I don’t know about you but I seem to have a running list of things I should be doing but I never get around too. Those would have, could have, should have thoughts also extend to that mental garden checklist in my head and one of the items on that list are all of the new flowers that I’ve never grown before but sure want to try. There is always an excuse for not trying something new. How about, “I don’t have the room for anything new” or “I’m a little nervous about trying something that I haven’t planted before” just to name a few. Well I have a few flowers that I think you’ll want to consider adding to our own list:
Yarrow - This flower is also known as Achillea and is suitable to grow in garden zones 3 through 9. You may be familiar with the tall, yellow variety of this plant but the last few years have seen the introduction of varieties whose size make them suitable for pots and containers. They prefer dry soil conditions and are rarely bothered by pests or diseases. The have fern-like foliage which is quite attractive and their flowers, which can be yellow, red, white or pink, also make a great cut flower for arrangements. Once they start blooming in the late spring they keep going all season long no matter how hot it gets.
Tithonia - Also known as Mexican Sunflower this annual grows up to 6 feet tall on bushy plants that are 2 to 3 feet wide. They may need staking if they are planted in exposed areas that are subject to high winds. The flowers come in shades of orange, yellow and red and the leaves have a velvet-like feel to them. They prefer well-drained, fertile soil in full sun conditions and will require additional watering in dry spells during the summer. Tithonia is not easily found in garden centers so you’ll have to grow them from seed. You can start them indoors about 6 weeks prior to the last frost in your area or you can sow them directly in the ground once the soil has warmed. They are a great cut flower too!
Calla Lily - These lilies are grown from rhizomes which produce dramatic, elegant flowers on long stems. They come in a range of colors including white, red, pink, yellow, green and now even some darker shades. They can be planted 4 inches deep about 12 to 18 inches apart and grow 1 to 3 feet tall producing 6 to 12 flowers during their blooming season. They prefer moist soil in sunny locations but will appreciate some shade in the afternoon. They can be treated like a perennial in garden zones 8 to 10 but in colder zones they can be treated like a dahlia. This means they can be taken out of the ground after the foliage is killed by the first frost and then dried outdoors for a few days so they can be stored over the winter in a cool basement or garage. Once you see these in bloom you’ll know that all of this extra effort is worth it!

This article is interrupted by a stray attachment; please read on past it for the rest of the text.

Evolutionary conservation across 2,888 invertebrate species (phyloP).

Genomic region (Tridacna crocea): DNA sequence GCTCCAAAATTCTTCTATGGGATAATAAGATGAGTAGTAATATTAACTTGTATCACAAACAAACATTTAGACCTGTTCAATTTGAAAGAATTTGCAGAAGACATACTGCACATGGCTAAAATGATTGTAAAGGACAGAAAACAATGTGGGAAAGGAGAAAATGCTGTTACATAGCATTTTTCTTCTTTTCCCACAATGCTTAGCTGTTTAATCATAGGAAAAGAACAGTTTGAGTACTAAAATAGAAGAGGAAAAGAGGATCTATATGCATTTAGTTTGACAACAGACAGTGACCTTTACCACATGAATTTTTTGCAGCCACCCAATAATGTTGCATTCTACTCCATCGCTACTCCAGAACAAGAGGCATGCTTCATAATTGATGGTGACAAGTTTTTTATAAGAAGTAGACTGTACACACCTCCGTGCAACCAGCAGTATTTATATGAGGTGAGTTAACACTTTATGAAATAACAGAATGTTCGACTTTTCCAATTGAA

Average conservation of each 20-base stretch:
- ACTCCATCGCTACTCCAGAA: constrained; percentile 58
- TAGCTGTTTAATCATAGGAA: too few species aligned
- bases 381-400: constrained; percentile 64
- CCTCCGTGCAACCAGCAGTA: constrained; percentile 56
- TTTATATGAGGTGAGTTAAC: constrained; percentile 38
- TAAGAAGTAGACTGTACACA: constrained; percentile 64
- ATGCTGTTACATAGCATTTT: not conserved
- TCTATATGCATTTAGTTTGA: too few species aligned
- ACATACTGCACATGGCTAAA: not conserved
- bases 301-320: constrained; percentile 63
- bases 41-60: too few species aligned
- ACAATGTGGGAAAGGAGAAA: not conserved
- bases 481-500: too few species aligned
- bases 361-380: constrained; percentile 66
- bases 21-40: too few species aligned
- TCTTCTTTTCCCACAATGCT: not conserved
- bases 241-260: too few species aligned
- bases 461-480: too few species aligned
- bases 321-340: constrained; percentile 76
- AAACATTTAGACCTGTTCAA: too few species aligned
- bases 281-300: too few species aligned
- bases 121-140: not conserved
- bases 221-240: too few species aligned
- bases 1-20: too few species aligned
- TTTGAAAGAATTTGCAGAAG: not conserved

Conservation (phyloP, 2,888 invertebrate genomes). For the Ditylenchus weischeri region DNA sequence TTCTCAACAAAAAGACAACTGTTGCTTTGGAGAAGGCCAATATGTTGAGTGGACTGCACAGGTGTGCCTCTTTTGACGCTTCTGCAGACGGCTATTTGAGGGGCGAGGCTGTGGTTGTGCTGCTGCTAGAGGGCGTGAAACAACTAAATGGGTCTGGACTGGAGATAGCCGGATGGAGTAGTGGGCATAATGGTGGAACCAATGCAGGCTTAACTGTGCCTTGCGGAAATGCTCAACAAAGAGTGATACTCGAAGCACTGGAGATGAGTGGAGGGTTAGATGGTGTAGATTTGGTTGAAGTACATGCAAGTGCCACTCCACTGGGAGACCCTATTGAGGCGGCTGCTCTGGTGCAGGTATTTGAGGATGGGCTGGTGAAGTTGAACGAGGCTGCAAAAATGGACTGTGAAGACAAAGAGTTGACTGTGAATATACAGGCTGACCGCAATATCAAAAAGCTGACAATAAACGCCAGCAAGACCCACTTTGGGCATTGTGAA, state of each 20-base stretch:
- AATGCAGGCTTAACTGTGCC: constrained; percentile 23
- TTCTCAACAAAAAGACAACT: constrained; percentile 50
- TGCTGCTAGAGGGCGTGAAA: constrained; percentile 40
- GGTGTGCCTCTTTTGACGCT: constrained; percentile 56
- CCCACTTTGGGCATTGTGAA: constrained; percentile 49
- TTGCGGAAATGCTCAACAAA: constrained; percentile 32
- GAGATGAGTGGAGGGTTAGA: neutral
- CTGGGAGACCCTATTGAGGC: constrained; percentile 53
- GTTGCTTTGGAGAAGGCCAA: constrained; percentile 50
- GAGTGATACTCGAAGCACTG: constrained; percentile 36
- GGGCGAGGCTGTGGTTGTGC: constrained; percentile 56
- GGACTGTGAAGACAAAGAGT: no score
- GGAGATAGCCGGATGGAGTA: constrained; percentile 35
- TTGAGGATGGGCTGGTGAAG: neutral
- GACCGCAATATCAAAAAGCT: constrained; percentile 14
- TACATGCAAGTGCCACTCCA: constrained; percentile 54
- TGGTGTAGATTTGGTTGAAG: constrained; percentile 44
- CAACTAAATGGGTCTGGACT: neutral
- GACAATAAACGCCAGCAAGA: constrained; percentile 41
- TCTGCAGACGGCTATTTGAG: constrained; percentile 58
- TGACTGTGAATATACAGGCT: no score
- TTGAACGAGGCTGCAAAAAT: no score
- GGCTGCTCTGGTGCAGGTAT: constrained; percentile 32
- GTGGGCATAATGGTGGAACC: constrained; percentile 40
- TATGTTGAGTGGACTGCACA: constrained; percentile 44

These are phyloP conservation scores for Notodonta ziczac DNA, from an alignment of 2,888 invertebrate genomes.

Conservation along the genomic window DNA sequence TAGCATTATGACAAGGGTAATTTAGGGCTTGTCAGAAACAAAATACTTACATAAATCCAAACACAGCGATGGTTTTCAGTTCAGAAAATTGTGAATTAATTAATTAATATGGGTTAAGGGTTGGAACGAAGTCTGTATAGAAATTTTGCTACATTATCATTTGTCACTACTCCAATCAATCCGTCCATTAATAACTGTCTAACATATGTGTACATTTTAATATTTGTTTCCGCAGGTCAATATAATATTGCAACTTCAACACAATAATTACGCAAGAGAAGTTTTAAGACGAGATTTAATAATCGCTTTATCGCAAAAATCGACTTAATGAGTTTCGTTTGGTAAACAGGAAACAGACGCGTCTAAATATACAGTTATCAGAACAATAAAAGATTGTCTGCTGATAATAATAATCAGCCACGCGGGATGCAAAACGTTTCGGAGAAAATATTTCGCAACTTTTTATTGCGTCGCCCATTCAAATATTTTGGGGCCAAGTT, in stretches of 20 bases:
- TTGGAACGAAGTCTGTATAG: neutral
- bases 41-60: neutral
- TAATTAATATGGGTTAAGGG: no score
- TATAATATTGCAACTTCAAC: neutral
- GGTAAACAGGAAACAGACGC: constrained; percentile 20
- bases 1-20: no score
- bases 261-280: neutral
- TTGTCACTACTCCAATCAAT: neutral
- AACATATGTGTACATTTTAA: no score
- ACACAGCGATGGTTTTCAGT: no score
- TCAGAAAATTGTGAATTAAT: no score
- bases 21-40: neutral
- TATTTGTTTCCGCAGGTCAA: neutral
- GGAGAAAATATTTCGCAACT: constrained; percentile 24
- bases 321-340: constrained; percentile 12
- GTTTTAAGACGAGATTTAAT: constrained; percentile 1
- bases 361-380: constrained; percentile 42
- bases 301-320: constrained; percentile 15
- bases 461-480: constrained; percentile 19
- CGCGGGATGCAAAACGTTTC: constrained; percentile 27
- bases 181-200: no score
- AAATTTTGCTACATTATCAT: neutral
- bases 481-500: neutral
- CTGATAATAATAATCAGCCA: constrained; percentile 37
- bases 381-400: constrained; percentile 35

Helenium - This perennial is also known as sneezeweed. Similar to Goldenrod it doesn’t really cause hay fever but since it blooms at the same time as ragweed it is mistakenly thought to be an allergen. It starts blooming in mid-summer and will continue into the fall; just when most other perennials have started to lose steam. It grows well in garden zones 3 through 9 and prefers rich, moist soil in full sun locations. It comes in colors such as yellow, orange and red and new varieties are being added all the time. The taller varieties require support to prevent them from flopping but newer varieties grow about 2 to 3 feet tall and generally don’t need such additional support. If you need a late season, rear of the border plant for your garden then this is the plant for you.
Thunbergia - This flower is more commonly called Black-Eyed Susan Vine as the orange, yellow, red or white blooms have a dark center in the middle of the flower. The vine is native to Africa, Madagascar and Southeast Asia and while it looks great in containers or climbing up a trellis it also can be grown indoors too. The leaves are shaped like an arrowhead and the vine can climb up to 8 feet tall. While it can sometimes be found in a garden center the vine is very easy to grow from seed. You can soak the seed in water for 24 hours prior to planting to improve germination rate and you’ll find that it grows quickly as the weather warms in the late spring and summer. While Thunbergia prefers full sun it will benefit from some afternoon shade and it also should be fertilized every 4 to 6 weeks. It also looks great when planted with other vines such as Morning Glory or Purple Hyacinth Vine.
Now that you know about these five flowers maybe you’ll want to try them in your garden this season!